The material offered by Rheinzink enables it to provide metal facade and exterior wall cladding systems that exhibit the charm, diversity, flexibility and eco-friendliness that modern architects treasure so much in expressing their individual creativity.
In upholding its reputation as a leading company in the realm of high-quality products for the construction industry, Stephen Wilkinson, managing director of Rheinzink South Africa, says: “We provide a comprehensive range of roof and facade systems that facilitate both traditional and individual solutions for every taste and style, distinguished by the modern look and aesthetics that Rheinzink is known for.”
Rheinzink is available in three surface finishes: Rheinzink prePatina bright-rolled develops a classic blue-grey appearance due to the patina that forms in the course of natural weathering. Meanwhile, Rheinzink prePatina blue-grey and Rheinzink prePatina graphite-grey are provided with the lasting elegant appearance of a finished zinc patina.
Metal facade systems and external wall cladding
By creating weatherproof and durable building envelopes, the use of metal facade systems and external wall cladding are of increasing importance to the construction sector, particularly where individualised design is a prerequisite.
The metal facade with its wide range of options is an exemplary means of expression used extensively throughout the world, and in this context Rheinzink is constantly developing and redesigning many types of facade systems and manual cladding techniques.
Currently the Rheinzink sales programme includes more than ten different systems for facades and external walls alone. In particular, this involves modern facade versions such as corrugated and trapezoidal profiles as well as reveal, shiplap and horizontal panels. In addition, there are small and large format tiles, angled standing seams, roll caps and various special seam forms, still so popular in modern buildings. Thus it can be seen that Rheinzink facade systems can be used for virtually any construction need, allowing all design preferences to be satisfied. The material and resulting systems meet all the modern requirements for environmental sustainability, safety, product quality and reusability.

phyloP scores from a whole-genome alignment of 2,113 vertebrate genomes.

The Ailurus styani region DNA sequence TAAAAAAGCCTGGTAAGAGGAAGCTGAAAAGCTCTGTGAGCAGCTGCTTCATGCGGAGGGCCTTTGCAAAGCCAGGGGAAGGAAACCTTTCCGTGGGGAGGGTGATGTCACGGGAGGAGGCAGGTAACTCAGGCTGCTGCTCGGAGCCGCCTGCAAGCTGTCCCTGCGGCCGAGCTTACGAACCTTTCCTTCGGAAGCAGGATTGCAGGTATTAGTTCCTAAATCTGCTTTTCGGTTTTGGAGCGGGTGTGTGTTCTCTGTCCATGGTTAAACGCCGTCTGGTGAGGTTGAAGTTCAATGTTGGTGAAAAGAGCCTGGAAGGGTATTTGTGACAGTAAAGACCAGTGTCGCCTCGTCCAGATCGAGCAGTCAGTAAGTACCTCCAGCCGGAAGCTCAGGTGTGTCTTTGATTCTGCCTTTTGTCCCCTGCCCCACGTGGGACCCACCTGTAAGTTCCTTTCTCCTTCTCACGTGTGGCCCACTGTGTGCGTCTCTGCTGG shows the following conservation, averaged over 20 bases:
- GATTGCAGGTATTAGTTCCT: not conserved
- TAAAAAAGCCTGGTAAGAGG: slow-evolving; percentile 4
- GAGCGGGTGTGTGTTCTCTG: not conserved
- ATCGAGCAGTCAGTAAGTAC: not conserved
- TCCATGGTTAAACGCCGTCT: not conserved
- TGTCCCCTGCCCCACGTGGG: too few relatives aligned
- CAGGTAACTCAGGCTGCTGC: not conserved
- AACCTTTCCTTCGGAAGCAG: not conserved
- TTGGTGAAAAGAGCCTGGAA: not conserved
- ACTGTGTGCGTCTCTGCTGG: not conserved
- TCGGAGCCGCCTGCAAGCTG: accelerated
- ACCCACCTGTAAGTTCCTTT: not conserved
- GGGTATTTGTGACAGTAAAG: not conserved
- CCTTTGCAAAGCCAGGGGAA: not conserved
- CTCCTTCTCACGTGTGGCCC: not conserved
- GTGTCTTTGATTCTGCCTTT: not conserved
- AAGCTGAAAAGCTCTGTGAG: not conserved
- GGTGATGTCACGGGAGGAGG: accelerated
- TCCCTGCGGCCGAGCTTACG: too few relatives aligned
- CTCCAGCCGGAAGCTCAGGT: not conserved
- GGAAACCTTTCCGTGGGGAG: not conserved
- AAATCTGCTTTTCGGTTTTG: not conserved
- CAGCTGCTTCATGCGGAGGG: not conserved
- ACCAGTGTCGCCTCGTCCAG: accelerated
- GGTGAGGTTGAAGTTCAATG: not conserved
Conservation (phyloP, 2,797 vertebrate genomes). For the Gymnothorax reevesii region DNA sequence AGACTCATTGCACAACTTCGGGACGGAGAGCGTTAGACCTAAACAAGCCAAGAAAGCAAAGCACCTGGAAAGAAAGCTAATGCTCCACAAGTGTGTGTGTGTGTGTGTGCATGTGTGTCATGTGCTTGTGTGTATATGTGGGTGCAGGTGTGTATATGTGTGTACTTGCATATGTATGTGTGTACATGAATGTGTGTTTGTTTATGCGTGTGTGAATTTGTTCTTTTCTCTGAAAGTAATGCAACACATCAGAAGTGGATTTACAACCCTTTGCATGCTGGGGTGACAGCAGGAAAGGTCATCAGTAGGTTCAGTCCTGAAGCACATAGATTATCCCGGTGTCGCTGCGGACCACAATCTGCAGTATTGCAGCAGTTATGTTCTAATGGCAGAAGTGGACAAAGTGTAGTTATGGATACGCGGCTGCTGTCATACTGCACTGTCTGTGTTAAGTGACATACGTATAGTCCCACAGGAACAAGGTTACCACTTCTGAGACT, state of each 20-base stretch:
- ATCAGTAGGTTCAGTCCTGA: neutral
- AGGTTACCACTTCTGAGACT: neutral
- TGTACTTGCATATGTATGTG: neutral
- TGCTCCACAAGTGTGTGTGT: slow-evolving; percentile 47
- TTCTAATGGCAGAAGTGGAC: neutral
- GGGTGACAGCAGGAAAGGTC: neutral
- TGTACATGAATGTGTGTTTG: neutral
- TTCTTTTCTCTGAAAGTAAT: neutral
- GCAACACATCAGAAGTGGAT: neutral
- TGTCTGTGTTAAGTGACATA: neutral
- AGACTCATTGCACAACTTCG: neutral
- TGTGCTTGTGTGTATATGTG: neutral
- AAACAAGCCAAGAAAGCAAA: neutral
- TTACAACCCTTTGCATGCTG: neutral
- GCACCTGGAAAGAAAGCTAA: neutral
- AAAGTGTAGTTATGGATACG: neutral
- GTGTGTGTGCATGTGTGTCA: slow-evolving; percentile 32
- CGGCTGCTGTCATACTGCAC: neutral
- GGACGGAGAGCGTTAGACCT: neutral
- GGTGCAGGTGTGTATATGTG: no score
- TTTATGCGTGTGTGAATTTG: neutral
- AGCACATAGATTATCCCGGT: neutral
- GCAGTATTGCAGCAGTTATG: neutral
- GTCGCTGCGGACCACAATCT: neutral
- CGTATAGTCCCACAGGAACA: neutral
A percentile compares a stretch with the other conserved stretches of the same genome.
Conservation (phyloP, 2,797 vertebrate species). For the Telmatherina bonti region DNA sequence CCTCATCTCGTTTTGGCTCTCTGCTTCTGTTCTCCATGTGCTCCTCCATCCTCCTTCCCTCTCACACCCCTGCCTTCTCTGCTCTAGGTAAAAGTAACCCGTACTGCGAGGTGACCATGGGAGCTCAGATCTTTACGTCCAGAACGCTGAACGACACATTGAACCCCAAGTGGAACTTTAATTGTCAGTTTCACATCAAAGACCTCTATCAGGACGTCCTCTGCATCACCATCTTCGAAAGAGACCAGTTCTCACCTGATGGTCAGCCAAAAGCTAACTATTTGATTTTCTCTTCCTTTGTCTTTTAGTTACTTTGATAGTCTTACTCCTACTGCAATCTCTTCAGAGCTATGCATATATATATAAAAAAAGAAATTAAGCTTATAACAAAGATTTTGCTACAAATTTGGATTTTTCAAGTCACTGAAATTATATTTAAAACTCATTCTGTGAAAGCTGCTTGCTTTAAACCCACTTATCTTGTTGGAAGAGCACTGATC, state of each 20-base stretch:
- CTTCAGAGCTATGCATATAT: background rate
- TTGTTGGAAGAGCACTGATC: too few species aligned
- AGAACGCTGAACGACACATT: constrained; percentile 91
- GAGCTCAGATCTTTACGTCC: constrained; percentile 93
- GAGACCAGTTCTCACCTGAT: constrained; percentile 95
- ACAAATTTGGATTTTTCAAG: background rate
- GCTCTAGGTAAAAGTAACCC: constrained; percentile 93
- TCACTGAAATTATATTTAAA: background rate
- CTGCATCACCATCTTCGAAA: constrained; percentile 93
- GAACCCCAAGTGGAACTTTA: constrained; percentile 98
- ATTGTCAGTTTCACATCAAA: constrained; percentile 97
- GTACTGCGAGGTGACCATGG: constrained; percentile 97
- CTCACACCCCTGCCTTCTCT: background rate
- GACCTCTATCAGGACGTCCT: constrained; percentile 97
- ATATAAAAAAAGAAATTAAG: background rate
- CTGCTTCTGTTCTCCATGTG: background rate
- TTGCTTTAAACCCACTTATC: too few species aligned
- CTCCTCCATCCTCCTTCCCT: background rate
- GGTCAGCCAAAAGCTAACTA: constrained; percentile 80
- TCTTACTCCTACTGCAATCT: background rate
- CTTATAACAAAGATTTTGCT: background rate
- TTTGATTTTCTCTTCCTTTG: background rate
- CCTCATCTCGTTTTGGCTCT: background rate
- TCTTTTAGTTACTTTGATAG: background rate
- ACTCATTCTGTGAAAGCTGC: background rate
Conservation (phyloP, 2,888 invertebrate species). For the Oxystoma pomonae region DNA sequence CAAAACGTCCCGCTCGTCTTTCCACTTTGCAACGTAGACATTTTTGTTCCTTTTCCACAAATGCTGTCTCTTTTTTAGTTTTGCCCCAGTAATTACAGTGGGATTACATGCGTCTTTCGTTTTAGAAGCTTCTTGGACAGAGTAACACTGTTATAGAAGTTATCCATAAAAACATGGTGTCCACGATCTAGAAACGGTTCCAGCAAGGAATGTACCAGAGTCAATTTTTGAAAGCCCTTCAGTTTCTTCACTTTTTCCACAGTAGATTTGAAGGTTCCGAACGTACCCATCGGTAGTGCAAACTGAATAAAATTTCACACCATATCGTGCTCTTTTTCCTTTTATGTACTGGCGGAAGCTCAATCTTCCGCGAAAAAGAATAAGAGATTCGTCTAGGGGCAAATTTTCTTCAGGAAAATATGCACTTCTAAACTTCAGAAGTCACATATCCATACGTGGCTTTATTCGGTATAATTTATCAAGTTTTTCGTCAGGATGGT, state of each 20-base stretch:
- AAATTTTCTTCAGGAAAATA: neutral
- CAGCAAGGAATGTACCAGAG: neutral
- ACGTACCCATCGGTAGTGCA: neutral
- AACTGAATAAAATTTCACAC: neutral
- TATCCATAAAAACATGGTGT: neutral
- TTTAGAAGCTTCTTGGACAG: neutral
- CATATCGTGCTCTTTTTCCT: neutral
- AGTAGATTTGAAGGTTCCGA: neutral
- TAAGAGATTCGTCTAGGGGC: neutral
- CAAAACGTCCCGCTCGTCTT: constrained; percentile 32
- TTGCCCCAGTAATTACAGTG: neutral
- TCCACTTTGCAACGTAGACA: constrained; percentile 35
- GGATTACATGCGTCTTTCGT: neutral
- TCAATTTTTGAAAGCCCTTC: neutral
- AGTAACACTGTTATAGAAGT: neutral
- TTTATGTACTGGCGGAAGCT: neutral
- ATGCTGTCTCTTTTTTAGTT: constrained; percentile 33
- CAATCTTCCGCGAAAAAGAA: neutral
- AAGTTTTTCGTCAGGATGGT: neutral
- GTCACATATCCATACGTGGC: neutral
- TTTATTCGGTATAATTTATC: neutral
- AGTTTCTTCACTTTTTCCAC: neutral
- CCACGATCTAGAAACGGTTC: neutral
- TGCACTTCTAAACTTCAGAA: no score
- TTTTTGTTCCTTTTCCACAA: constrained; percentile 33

Roofing, Parapet Capping’s, Flashing and Roof Drainage
The Rheinzink Roofing systems, include the popular double standing seamed roof, as well as the traditional Corrugated Victorian profile, which is so often used in South Africa. Roof drainage in the form of gutters and downpipes with all accessories, Parapet Capping’s and Flashings are all part of the product range systems, that Rheinzink (South Africa) markets and sells.
Paying respect to climate change
The ever-increasing concern on environmental matters, and climate change in particular, means that sustainable construction is gaining importance, and rightly so, as the industry is responsible for about 20% of the CO2 emissions in the field of construction.
The use of the ecological material zinc also becomes more important in this respect. It is gained from zinc ore through the use of energy in an electrolysis technique. The known resources today amount to 3 400-million tonnes, which can provide zinc stock for a period of roughly 700 years without taking recycling into account.
In addition, refined zinc is also the source material for the high-quality Rheinzink alloy. In melting, casting or rolling Rheinzink, comparatively little energy is needed due to zinc’s low melting point. The result is that the name Rheinzink stands for the most economical primary energy concentration in the field of construction metals.
Rheinzink is also one of the leaders in the field of climate protection. Based on a square metre of Rheinzink-standing seam, the primary energy concentration compared to other roofing and cladding materials is three to eight times less. This is another aspect that – even when using a completely independent design – turns this natural material into a real alternative for sustainable construction.
The economical Rheinzink energy balance is also maintained within the material cycle after usage. In order to convert zinc scrap back into refined zinc, only 5% of the energy needed to manufacture refined zinc will be needed.